Several state enterprises, including Thai Airways International (THAI) and Mass Communications Organization of Thailand (MCOT) are inviting candidates for the top Chief Executive Officer post.
They aren’t going to get any really professionally qualified managers to apply. In other words, the best and the brightest would not want to work for them.
That’s not because there aren’t enough qualified people who are keen to try their hands at running major state enterprises that should be made competitive against their peers in the regional scene.
Neither is it because the financial and prestige aren’t there.
The most obvious and recurring problem is the “selection committees” assigned to pick the most qualified person to become the CEO just aren’t qualified from the very outset.
The rotten system begins at the process of picking members of the screening committee. They would have to follow the instructions, direct or otherwise, from “the boss up above.”
The more prestigious position, the higher the rank of the person giving the order of who must get the CEO’s post.
Therefore, lobbying starts at the selection of the “selection committee members.” They would have to be ready to play the game, meaning that whatever the requirements published in advertisements calling for candidates, the selection process will just have to end up with just one person in mind. Other candidates are eagerly sought just so that the whole exercise could claim to be “fair and transparent.”
When the selection committee is “orchestrated,” what do you expect the final outcome of the choice of the CEO to be? In the end, while the process of picking the next manager of the state enterprise may appears to be “open and fair,” the heavy political manipulation inherent in the system will produce only mediocre CEOs at best and political cronies or lackeys at worst.
From time to time, we got a professional executive into the post by default. He or she set about overhauling the organization, trying to “de-politicize” the enterprise and getting the staff to stick to KPI (key performance index) rather than PPI (Please Politicians Index). That promised to make his term a short-lived one. But he or she did leave some marks or professionalism, only to be wiped out by the next CEO picked by the strenuous screening of the selection committee. The “typical guy” was finally back in office.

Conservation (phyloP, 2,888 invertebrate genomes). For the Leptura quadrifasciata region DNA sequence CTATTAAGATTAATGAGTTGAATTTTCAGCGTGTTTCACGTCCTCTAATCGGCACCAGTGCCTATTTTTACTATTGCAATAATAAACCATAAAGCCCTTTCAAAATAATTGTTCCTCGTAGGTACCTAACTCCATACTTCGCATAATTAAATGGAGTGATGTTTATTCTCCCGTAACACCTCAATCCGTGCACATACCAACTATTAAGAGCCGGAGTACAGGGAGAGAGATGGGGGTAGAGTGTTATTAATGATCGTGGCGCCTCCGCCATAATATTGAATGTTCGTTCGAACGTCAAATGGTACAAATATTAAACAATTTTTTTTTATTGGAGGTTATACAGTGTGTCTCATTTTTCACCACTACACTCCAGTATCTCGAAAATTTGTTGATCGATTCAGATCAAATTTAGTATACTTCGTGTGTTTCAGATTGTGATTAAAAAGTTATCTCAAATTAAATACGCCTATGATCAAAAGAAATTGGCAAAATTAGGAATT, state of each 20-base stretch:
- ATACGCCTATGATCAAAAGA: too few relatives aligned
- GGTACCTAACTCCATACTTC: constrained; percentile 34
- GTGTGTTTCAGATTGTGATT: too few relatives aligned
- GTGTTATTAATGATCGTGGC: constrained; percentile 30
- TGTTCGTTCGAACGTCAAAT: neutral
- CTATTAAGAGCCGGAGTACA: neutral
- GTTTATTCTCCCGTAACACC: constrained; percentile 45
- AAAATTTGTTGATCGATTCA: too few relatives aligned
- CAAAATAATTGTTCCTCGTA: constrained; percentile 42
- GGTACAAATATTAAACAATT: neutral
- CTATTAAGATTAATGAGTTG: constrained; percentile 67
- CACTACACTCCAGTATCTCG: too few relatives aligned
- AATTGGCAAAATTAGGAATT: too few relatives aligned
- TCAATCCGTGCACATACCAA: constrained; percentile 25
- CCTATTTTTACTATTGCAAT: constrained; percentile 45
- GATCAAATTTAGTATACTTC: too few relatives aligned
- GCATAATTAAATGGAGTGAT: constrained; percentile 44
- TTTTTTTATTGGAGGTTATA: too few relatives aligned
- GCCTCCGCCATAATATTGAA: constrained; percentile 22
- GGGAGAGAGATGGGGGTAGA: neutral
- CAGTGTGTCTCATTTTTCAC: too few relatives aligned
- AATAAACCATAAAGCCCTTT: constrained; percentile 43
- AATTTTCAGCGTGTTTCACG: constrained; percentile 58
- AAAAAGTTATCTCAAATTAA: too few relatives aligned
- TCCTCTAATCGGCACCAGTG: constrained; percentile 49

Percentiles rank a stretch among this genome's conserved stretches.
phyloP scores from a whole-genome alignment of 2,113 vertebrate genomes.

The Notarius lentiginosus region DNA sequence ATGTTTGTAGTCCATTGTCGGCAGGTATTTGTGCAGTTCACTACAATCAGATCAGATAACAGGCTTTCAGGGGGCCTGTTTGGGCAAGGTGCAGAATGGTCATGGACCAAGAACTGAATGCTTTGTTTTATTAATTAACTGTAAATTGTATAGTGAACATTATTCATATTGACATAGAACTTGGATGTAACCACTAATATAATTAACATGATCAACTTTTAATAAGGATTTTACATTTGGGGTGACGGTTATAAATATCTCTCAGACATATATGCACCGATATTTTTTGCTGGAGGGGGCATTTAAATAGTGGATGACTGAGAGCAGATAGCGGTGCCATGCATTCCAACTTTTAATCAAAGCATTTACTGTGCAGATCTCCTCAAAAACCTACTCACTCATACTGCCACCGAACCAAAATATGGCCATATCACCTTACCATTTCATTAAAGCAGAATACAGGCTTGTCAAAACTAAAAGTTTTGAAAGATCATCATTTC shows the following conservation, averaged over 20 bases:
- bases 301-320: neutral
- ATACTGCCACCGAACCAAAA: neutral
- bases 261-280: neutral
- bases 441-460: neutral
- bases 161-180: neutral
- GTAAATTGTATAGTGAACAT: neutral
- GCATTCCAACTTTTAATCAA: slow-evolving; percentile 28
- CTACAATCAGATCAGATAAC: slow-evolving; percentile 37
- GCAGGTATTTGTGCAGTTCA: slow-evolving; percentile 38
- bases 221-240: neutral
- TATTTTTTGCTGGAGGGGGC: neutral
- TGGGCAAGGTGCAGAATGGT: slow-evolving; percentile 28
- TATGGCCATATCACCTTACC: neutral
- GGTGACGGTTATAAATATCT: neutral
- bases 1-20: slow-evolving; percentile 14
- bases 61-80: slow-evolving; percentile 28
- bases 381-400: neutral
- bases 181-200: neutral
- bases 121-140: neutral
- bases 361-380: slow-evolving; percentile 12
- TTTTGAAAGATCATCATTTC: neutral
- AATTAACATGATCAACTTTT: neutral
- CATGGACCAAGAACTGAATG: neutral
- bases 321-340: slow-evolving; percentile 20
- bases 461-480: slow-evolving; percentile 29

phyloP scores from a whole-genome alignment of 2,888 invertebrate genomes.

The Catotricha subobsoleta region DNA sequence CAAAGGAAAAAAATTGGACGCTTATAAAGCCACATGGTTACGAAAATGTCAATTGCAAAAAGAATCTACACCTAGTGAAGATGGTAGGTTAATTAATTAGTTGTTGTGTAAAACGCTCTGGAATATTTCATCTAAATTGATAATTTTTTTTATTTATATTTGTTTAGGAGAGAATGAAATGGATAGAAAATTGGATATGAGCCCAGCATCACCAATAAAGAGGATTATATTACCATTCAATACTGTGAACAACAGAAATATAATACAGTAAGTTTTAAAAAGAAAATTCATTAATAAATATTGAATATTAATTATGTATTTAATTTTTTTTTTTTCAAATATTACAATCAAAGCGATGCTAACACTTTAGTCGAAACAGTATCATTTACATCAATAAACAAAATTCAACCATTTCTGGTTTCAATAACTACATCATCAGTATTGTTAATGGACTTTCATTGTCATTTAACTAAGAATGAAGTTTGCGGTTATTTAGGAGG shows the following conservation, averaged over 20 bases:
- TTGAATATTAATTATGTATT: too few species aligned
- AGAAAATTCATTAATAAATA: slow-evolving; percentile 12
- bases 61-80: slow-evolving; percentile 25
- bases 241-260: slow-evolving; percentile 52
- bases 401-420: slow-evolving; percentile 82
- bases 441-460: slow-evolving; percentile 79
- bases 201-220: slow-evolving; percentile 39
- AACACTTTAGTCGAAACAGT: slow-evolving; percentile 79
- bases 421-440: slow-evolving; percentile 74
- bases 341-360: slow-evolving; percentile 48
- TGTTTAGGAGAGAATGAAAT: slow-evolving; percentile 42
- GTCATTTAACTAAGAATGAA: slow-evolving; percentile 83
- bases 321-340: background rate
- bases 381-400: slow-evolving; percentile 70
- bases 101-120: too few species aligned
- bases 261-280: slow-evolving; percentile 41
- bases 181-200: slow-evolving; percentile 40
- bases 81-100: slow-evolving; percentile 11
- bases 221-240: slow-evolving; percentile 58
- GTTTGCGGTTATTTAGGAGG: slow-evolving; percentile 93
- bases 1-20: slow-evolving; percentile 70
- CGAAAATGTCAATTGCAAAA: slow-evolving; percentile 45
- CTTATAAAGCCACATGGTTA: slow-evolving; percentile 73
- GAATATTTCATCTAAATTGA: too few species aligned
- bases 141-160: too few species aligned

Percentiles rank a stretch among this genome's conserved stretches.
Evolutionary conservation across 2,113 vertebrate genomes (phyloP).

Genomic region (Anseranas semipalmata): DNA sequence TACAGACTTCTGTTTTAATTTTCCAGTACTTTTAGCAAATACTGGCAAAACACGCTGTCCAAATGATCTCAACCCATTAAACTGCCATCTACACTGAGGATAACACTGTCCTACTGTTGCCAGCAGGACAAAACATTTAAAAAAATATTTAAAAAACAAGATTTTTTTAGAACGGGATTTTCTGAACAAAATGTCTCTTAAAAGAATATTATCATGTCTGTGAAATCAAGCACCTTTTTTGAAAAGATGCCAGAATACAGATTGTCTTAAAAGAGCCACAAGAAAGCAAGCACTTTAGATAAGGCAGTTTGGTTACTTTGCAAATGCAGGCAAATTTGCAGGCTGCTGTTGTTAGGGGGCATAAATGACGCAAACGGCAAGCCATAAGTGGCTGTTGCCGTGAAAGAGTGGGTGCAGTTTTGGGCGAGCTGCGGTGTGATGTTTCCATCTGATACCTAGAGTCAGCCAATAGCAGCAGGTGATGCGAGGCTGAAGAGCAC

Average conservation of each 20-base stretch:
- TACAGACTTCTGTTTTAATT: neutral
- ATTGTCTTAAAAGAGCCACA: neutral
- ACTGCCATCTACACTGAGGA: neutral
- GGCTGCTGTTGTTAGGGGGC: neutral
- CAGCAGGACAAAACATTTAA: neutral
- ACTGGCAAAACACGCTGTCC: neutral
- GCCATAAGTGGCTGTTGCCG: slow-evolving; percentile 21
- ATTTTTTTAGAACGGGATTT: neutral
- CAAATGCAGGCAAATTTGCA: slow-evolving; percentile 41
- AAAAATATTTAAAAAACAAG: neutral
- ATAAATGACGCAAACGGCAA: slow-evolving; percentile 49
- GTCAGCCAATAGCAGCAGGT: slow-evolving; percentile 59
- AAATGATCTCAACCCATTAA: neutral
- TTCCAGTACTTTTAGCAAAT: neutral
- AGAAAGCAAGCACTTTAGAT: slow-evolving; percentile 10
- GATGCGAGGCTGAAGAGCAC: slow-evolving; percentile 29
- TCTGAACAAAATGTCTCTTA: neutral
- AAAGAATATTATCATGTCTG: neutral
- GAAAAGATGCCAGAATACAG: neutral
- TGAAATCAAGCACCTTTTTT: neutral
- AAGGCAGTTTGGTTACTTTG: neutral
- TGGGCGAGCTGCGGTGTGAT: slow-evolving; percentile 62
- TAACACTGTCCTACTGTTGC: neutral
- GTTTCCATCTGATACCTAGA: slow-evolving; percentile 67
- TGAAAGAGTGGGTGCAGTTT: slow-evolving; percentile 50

Piyasavasti Amaranand was one of the few “professionals” who got in to a leading state enterprise (THAI) and unceremoniously kicked out. The board checked his KPI and he got a nice pass of over 80% but he was told to leave anyway.
His crime? The board’s official reason given to the public: “Lack of proper communications with the board of directors.” That suggests that the board of directors would only tolerate a CEO who is ready to obey its orders and not someone who can challenge the board’s line of thinking.
The real question therefore lies not with the CEO but with the board of directors of state enterprises. How is the board selected? Ah, that’s the real question. It’s neither transparent nor fair.
Boards of directors of state enterprises are usually picked by Cabinet members whose only yardsticks are whether the directors can serve their interests or not. It is therefore small wonder that we can’t expect a professional CEO to last in any state enterprise considering the fact that we don’t get a professional board of directors in the first place.
Directors don’t get sacked for not being able to communicate well with the CEO. That’s because they are supposed to keep a CEO who can follow the instructions from the board who gets the marching orders from the Cabinet members who have to follow their bosses’ instructions in the first place anyway